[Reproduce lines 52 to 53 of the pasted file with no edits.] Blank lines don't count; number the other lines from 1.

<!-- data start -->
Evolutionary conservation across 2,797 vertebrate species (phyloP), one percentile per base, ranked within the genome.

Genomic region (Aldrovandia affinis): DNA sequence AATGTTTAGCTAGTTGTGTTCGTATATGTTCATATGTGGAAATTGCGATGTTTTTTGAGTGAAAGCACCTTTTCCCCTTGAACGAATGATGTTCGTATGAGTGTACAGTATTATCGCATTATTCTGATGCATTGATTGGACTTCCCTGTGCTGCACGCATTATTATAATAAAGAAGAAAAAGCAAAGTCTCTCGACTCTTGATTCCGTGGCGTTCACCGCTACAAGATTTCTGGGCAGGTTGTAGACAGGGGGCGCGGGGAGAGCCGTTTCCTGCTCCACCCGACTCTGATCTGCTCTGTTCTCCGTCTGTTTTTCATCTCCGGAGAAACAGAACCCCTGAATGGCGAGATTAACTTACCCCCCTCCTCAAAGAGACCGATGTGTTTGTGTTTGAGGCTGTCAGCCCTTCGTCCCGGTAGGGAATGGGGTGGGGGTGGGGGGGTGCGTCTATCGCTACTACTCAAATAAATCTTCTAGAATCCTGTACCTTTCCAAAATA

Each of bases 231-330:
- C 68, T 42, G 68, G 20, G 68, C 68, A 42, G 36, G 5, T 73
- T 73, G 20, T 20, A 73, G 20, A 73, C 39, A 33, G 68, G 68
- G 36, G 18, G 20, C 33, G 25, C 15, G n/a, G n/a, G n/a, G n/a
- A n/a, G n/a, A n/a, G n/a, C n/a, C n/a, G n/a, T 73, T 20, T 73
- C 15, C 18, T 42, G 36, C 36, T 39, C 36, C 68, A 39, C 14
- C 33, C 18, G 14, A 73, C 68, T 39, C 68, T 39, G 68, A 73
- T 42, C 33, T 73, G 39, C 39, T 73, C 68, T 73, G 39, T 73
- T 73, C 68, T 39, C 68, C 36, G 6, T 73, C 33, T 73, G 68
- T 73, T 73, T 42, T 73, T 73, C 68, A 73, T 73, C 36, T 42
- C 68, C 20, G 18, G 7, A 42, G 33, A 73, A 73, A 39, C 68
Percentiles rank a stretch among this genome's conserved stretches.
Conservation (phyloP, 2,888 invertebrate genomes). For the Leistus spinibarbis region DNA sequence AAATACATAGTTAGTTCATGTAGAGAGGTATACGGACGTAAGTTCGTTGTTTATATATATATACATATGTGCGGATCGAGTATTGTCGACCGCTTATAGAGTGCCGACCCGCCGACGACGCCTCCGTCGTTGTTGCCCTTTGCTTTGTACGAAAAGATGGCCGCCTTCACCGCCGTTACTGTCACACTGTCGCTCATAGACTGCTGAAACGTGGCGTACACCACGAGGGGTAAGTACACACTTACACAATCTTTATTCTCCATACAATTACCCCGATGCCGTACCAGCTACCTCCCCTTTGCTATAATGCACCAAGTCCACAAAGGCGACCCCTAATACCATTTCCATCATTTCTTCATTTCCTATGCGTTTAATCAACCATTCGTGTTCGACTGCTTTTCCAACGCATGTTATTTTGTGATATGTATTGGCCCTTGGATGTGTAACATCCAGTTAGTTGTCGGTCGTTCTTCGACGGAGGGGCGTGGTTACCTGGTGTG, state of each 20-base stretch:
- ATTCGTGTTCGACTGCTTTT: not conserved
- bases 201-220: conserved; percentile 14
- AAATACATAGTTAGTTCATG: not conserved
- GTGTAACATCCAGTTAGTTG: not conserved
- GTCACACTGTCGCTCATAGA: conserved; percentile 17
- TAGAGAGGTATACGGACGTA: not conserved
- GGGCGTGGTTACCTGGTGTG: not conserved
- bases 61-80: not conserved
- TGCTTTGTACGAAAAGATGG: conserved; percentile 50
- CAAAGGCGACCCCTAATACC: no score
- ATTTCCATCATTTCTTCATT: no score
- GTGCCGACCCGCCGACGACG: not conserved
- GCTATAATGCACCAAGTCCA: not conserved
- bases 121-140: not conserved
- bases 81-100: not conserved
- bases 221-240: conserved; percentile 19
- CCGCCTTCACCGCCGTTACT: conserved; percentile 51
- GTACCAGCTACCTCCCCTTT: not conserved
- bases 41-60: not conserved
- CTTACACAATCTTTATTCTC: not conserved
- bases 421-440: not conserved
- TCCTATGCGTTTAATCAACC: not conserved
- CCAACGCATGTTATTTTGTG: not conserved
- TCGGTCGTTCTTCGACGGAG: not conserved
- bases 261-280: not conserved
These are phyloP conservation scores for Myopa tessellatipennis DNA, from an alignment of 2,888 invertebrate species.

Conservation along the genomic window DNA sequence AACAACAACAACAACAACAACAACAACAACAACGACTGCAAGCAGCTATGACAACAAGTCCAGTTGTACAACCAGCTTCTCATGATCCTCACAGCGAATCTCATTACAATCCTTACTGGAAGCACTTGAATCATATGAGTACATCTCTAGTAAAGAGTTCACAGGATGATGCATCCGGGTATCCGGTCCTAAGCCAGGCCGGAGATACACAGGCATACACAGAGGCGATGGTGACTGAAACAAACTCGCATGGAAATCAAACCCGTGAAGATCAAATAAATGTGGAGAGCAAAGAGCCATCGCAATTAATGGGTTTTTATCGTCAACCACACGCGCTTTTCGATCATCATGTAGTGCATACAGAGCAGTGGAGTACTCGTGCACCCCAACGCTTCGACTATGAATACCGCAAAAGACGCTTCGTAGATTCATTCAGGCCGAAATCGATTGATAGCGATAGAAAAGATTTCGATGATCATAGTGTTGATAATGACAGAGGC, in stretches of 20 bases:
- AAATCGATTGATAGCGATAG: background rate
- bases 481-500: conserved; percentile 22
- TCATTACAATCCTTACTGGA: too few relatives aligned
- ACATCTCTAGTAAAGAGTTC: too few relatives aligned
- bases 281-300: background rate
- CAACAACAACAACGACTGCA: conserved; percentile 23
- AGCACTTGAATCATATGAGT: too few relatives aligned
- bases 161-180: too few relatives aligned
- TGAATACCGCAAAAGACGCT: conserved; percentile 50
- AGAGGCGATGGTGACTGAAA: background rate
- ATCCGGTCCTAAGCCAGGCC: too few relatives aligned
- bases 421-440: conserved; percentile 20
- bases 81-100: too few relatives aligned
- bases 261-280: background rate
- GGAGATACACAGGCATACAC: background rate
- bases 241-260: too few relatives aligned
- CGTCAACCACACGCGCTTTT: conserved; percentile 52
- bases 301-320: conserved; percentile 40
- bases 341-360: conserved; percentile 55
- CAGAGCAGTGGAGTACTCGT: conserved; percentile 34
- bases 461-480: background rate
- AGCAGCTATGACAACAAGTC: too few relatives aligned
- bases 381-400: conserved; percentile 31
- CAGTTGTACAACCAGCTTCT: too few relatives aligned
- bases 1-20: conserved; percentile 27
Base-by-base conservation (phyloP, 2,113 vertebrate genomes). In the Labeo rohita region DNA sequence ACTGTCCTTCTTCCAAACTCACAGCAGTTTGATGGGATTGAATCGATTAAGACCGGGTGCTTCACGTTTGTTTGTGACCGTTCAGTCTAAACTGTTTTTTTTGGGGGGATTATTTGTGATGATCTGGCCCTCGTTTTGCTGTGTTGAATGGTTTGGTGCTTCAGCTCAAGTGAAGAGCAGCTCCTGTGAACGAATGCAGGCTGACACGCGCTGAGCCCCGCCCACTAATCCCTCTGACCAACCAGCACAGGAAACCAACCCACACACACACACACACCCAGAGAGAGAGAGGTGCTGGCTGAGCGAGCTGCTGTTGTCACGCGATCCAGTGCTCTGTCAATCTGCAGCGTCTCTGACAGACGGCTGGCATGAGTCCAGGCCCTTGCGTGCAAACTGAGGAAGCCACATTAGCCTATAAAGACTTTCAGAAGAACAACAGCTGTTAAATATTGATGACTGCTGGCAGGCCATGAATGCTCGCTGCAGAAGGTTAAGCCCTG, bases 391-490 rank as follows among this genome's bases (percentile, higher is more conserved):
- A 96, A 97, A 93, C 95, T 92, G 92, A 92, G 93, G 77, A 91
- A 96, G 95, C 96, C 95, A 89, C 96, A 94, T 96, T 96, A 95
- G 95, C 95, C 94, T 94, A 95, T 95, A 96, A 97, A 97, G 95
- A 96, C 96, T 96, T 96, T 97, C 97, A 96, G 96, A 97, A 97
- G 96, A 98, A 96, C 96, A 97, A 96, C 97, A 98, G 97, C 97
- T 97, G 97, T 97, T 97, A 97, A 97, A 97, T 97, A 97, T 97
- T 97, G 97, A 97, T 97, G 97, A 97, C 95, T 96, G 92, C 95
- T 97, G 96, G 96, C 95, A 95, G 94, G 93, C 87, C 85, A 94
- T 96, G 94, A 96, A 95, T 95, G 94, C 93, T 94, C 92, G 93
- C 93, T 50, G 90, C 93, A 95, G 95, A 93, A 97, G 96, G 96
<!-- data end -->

- AGAGGCGATGGTGACTGAAA: background rate
- ATCCGGTCCTAAGCCAGGCC: too few relatives aligned